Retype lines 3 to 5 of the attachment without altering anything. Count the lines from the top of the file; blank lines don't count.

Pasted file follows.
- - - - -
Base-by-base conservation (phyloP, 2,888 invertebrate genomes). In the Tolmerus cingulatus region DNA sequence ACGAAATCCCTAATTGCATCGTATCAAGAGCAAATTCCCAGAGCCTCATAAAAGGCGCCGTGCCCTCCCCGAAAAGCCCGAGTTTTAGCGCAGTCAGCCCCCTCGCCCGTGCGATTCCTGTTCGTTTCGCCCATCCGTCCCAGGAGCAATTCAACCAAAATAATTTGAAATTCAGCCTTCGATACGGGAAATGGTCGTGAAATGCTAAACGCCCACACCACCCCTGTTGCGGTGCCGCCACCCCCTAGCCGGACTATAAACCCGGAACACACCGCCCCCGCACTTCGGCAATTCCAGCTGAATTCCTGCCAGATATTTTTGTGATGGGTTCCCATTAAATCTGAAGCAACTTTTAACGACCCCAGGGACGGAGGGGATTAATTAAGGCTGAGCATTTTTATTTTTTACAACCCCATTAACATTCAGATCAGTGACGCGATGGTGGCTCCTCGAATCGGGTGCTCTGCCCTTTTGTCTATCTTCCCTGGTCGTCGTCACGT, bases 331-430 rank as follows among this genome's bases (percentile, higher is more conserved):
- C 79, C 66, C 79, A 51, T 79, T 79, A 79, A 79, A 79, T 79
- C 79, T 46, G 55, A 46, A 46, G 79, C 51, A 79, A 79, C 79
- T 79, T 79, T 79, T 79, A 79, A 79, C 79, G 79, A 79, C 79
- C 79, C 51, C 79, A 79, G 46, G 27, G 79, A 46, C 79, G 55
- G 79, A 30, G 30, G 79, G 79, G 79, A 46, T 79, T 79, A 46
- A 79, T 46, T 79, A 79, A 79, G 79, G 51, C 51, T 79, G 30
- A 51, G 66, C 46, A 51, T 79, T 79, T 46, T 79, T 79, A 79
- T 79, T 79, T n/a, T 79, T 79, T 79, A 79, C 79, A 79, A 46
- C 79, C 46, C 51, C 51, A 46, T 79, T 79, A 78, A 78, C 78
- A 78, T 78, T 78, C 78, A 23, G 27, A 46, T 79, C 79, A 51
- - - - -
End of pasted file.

- C 79, T 46, G 55, A 46, A 46, G 79, C 51, A 79, A 79, C 79
- T 79, T 79, T 79, T 79, A 79, A 79, C 79, G 79, A 79, C 79
- C 79, C 51, C 79, A 79, G 46, G 27, G 79, A 46, C 79, G 55